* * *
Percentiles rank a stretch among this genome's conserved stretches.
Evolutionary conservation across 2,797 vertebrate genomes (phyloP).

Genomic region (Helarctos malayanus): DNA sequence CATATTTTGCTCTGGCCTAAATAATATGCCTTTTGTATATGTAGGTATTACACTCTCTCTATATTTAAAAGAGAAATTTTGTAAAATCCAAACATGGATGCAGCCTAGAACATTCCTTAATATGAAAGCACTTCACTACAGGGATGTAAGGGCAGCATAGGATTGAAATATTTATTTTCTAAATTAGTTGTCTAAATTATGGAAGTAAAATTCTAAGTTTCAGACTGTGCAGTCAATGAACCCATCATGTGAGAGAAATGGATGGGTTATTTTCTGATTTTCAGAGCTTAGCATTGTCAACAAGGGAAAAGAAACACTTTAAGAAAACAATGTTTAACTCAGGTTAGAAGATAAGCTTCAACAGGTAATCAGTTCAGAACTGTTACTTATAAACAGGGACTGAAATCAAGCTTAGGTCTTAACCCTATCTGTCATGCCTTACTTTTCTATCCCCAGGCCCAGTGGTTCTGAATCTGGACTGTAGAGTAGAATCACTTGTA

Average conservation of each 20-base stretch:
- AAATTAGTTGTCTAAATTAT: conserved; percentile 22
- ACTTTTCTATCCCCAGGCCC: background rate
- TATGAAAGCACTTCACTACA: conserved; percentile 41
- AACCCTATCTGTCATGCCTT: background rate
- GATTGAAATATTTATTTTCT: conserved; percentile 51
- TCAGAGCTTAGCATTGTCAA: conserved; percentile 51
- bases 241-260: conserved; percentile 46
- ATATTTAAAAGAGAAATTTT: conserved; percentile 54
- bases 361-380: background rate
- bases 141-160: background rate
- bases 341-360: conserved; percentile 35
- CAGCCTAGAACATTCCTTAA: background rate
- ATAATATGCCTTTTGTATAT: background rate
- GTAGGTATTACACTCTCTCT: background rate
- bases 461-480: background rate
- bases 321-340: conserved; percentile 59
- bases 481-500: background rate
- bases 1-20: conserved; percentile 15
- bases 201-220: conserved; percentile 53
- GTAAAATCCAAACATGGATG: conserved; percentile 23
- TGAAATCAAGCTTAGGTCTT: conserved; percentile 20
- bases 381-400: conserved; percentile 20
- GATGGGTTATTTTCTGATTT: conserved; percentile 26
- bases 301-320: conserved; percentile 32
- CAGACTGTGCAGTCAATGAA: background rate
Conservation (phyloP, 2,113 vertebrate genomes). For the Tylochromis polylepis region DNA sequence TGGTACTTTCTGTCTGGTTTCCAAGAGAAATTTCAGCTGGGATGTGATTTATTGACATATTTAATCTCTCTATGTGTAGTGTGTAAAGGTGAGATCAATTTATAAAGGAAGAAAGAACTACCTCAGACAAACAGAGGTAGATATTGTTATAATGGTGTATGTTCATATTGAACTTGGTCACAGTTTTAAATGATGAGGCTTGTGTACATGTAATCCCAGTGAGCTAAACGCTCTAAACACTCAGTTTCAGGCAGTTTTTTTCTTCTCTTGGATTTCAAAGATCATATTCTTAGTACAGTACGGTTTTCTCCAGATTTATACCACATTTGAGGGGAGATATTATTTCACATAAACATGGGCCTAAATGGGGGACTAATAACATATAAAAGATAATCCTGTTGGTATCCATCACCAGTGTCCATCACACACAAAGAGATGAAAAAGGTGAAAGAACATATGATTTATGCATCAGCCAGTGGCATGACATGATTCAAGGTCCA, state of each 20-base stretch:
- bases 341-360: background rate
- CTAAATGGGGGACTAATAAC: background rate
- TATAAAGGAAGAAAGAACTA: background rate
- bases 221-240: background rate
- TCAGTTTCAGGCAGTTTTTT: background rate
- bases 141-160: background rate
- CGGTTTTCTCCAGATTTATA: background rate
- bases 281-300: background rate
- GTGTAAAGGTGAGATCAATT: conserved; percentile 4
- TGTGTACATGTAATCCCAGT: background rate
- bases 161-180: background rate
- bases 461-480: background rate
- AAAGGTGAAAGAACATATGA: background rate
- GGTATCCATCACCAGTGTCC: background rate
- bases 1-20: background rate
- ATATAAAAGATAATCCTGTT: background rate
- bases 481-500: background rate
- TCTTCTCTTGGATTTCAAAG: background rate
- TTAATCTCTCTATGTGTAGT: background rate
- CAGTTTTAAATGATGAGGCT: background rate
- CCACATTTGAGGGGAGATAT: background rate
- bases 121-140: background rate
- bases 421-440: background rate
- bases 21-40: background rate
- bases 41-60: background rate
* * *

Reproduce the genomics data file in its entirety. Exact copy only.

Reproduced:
Percentiles rank a stretch among this genome's conserved stretches.
Evolutionary conservation across 2,797 vertebrate genomes (phyloP).

Genomic region (Helarctos malayanus): DNA sequence CATATTTTGCTCTGGCCTAAATAATATGCCTTTTGTATATGTAGGTATTACACTCTCTCTATATTTAAAAGAGAAATTTTGTAAAATCCAAACATGGATGCAGCCTAGAACATTCCTTAATATGAAAGCACTTCACTACAGGGATGTAAGGGCAGCATAGGATTGAAATATTTATTTTCTAAATTAGTTGTCTAAATTATGGAAGTAAAATTCTAAGTTTCAGACTGTGCAGTCAATGAACCCATCATGTGAGAGAAATGGATGGGTTATTTTCTGATTTTCAGAGCTTAGCATTGTCAACAAGGGAAAAGAAACACTTTAAGAAAACAATGTTTAACTCAGGTTAGAAGATAAGCTTCAACAGGTAATCAGTTCAGAACTGTTACTTATAAACAGGGACTGAAATCAAGCTTAGGTCTTAACCCTATCTGTCATGCCTTACTTTTCTATCCCCAGGCCCAGTGGTTCTGAATCTGGACTGTAGAGTAGAATCACTTGTA

Average conservation of each 20-base stretch:
- AAATTAGTTGTCTAAATTAT: conserved; percentile 22
- ACTTTTCTATCCCCAGGCCC: background rate
- TATGAAAGCACTTCACTACA: conserved; percentile 41
- AACCCTATCTGTCATGCCTT: background rate
- GATTGAAATATTTATTTTCT: conserved; percentile 51
- TCAGAGCTTAGCATTGTCAA: conserved; percentile 51
- bases 241-260: conserved; percentile 46
- ATATTTAAAAGAGAAATTTT: conserved; percentile 54
- bases 361-380: background rate
- bases 141-160: background rate
- bases 341-360: conserved; percentile 35
- CAGCCTAGAACATTCCTTAA: background rate
- ATAATATGCCTTTTGTATAT: background rate
- GTAGGTATTACACTCTCTCT: background rate
- bases 461-480: background rate
- bases 321-340: conserved; percentile 59
- bases 481-500: background rate
- bases 1-20: conserved; percentile 15
- bases 201-220: conserved; percentile 53
- GTAAAATCCAAACATGGATG: conserved; percentile 23
- TGAAATCAAGCTTAGGTCTT: conserved; percentile 20
- bases 381-400: conserved; percentile 20
- GATGGGTTATTTTCTGATTT: conserved; percentile 26
- bases 301-320: conserved; percentile 32
- CAGACTGTGCAGTCAATGAA: background rate
Conservation (phyloP, 2,113 vertebrate genomes). For the Tylochromis polylepis region DNA sequence TGGTACTTTCTGTCTGGTTTCCAAGAGAAATTTCAGCTGGGATGTGATTTATTGACATATTTAATCTCTCTATGTGTAGTGTGTAAAGGTGAGATCAATTTATAAAGGAAGAAAGAACTACCTCAGACAAACAGAGGTAGATATTGTTATAATGGTGTATGTTCATATTGAACTTGGTCACAGTTTTAAATGATGAGGCTTGTGTACATGTAATCCCAGTGAGCTAAACGCTCTAAACACTCAGTTTCAGGCAGTTTTTTTCTTCTCTTGGATTTCAAAGATCATATTCTTAGTACAGTACGGTTTTCTCCAGATTTATACCACATTTGAGGGGAGATATTATTTCACATAAACATGGGCCTAAATGGGGGACTAATAACATATAAAAGATAATCCTGTTGGTATCCATCACCAGTGTCCATCACACACAAAGAGATGAAAAAGGTGAAAGAACATATGATTTATGCATCAGCCAGTGGCATGACATGATTCAAGGTCCA, state of each 20-base stretch:
- bases 341-360: background rate
- CTAAATGGGGGACTAATAAC: background rate
- TATAAAGGAAGAAAGAACTA: background rate
- bases 221-240: background rate
- TCAGTTTCAGGCAGTTTTTT: background rate
- bases 141-160: background rate
- CGGTTTTCTCCAGATTTATA: background rate
- bases 281-300: background rate
- GTGTAAAGGTGAGATCAATT: conserved; percentile 4
- TGTGTACATGTAATCCCAGT: background rate
- bases 161-180: background rate
- bases 461-480: background rate
- AAAGGTGAAAGAACATATGA: background rate
- GGTATCCATCACCAGTGTCC: background rate
- bases 1-20: background rate
- ATATAAAAGATAATCCTGTT: background rate
- bases 481-500: background rate
- TCTTCTCTTGGATTTCAAAG: background rate
- TTAATCTCTCTATGTGTAGT: background rate
- CAGTTTTAAATGATGAGGCT: background rate
- CCACATTTGAGGGGAGATAT: background rate
- bases 121-140: background rate
- bases 421-440: background rate
- bases 21-40: background rate
- bases 41-60: background rate